- Many ingredients should be readily biodegradable
- Palm oil derivatives are from RSPO certified sources
- Available in large size with recyclable packaging
- Contains silicones
- Includes preservatives which are not readily biodegradable
- Limited data available for multiple ingredients
La Roche-Posay is a skincare brand named after the French town from which it sources the thermal spring water that they use in their products. They aim to provide products that are effective and suitable for sensitive skin. The brand is part of the L’Oreal Group.
Their Lipikar Baume AP+ Body Balm comes in three sizes. The smaller sizes come in plastic tubes. Selling smaller volumes requires more packaging and often results in more transport emissions, because there can be a lot of empty space. In addition, these plastic tubes can be difficult to recycle. However, a larger size is available. Purchasing the larger product helps to reduce the overall amount of packaging and emissions – and the plastic bottle used for the large size should be recyclable in most kerbside programs.
One of the main ingredients in this product is glycerin, which can be derived from palm oil. L’Oreal is a member of the RSPO and the World Wildlife Fund (WWF) gives the company a score of eight out of nine for palm oil sustainability. This indicates that the palm oil used to make this ingredient was probably produced in a way that reduces its environmental impact.
Another main ingredient is dimethicone. This is a type of silicone. The time that it will take for this ingredient to break down in the environment, after waste water treatment, will depend on the environmental conditions. A minor ingredient, dimethiconol, is also a silicone.
This product also contains cetearyl alcohol. This ingredient is readily biodegradable, so a significant amount should be broken down during waste water treatment, which will limit the amount released to the environment. However, a small amount will still be released to the environment, and this ingredient is very toxic to aquatic life.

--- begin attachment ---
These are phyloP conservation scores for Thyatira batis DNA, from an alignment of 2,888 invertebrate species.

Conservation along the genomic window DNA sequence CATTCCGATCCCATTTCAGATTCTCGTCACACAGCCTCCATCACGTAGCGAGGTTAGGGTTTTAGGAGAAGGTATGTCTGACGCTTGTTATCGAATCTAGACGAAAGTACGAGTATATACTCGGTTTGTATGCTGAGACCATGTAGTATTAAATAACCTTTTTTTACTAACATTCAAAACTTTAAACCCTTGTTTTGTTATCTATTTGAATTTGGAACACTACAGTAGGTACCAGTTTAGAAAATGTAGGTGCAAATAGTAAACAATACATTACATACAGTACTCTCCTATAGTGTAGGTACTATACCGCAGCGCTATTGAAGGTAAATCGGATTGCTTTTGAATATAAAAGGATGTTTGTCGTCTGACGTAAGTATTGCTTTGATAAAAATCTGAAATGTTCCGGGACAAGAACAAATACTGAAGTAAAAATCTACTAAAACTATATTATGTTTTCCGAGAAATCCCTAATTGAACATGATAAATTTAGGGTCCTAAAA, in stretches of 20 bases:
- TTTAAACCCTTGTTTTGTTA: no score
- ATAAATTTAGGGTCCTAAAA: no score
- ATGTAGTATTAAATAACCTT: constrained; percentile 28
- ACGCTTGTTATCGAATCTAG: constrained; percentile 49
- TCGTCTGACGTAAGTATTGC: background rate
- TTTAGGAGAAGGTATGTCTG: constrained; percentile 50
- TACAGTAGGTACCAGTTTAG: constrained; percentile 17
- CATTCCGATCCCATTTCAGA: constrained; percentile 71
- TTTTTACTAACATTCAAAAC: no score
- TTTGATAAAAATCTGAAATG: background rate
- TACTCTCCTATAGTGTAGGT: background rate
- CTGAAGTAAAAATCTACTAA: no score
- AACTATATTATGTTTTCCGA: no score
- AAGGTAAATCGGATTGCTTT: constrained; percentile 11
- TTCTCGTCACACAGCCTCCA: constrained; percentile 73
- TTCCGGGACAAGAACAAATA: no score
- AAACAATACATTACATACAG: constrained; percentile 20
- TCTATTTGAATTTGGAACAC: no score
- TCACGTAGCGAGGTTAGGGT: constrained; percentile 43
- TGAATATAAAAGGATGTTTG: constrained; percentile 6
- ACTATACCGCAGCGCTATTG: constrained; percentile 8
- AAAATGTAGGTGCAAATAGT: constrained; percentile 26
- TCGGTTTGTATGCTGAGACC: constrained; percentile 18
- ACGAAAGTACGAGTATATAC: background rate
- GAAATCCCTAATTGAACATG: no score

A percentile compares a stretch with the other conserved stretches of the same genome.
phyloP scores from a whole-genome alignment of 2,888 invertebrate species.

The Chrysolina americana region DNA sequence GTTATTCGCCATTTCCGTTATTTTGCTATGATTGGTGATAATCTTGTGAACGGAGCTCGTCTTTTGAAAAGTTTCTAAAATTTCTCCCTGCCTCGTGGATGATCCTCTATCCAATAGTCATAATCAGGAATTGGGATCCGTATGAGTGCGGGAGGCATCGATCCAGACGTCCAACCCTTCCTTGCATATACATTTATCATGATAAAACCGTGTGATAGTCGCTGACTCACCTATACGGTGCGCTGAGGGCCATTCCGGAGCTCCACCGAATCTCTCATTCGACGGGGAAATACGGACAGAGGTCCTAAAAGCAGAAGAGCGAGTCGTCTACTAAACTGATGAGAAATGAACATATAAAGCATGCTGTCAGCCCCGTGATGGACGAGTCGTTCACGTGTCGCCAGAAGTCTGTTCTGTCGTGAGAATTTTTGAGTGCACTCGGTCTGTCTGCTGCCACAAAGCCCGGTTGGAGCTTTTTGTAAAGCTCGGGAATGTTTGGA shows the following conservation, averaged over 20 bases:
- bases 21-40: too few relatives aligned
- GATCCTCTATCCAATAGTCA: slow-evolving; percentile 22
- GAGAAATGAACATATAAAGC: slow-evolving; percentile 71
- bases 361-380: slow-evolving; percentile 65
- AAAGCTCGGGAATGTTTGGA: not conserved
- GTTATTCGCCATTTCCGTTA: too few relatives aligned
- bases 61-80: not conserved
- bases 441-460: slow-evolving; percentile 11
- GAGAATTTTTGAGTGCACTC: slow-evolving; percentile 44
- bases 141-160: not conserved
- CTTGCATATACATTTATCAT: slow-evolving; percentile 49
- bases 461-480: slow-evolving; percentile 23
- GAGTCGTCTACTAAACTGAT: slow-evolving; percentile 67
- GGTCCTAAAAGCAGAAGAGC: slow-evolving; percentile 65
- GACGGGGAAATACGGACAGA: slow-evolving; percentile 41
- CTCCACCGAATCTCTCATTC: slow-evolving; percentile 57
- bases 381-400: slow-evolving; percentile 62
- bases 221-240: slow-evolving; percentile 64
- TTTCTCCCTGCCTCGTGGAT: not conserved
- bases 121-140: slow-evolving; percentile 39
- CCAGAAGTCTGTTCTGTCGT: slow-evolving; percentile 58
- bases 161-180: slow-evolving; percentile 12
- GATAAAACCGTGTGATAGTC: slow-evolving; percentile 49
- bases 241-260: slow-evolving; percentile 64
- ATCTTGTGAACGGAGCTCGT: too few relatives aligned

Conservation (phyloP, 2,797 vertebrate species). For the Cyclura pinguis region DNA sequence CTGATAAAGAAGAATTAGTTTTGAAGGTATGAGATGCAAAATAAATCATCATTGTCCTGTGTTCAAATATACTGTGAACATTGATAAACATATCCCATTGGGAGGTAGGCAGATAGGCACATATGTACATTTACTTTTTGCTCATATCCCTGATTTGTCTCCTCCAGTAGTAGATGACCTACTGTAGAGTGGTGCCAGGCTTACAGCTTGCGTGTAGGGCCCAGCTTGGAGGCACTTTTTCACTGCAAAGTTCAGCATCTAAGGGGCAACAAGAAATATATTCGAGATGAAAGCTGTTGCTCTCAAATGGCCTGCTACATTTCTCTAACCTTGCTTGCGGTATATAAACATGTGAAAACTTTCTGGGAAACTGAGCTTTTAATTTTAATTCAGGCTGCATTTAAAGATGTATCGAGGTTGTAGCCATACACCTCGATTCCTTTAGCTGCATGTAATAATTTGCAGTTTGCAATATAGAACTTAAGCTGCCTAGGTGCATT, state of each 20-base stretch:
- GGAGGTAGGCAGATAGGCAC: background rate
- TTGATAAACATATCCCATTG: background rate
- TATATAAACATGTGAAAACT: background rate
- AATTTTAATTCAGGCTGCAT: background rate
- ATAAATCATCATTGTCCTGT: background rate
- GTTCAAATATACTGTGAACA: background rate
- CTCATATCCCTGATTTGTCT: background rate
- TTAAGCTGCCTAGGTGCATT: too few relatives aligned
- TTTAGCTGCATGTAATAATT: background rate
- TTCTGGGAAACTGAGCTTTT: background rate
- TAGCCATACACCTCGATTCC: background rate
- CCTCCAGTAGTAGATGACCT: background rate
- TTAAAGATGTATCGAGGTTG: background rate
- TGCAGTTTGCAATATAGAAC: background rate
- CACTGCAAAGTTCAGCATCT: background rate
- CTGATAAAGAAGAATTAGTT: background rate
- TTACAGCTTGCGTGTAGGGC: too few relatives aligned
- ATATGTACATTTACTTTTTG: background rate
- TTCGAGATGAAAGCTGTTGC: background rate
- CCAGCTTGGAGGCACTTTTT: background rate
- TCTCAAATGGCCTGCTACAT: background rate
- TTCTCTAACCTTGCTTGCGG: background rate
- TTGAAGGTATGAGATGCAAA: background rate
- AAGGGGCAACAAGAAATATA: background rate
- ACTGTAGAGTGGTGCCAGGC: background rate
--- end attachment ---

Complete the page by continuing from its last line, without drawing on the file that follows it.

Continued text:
Many of the other ingredients should also readily biodegradable with low aquatic toxicity, but for some there is limited data available. It is difficult to determine the potential environmental impact of these chemicals without sufficient information.
Some ingredients are not readily biodegradable, which means a large amount of them are likely to be released to the environment after waste water treatment. Ingredients that are not readily biodegradable include EDTA and a preservative called pentaerythrityl tetra-di-t-butyl hydroxyhydrocinnamate. This preservative is harmful to aquatic life. When it eventually breaks down, it might form another chemical that is also not readily biodegradable. There is no information on the potential effects of this chemical. Given it could be in the environment for a long time, it would be good to have this information available.
But does it work?
Considering how well a product works is a big factor in determining whether a product is a good one or not. A product that does not work is a waste.
Luckily, most users seem to like this product – especially those looking for heavy, fragrance-free moisturising for skin conditions such as ezcema. For more reviews, check out BeautyHeaven and MakeupAlley.
Image credit: Natalie Love Beauty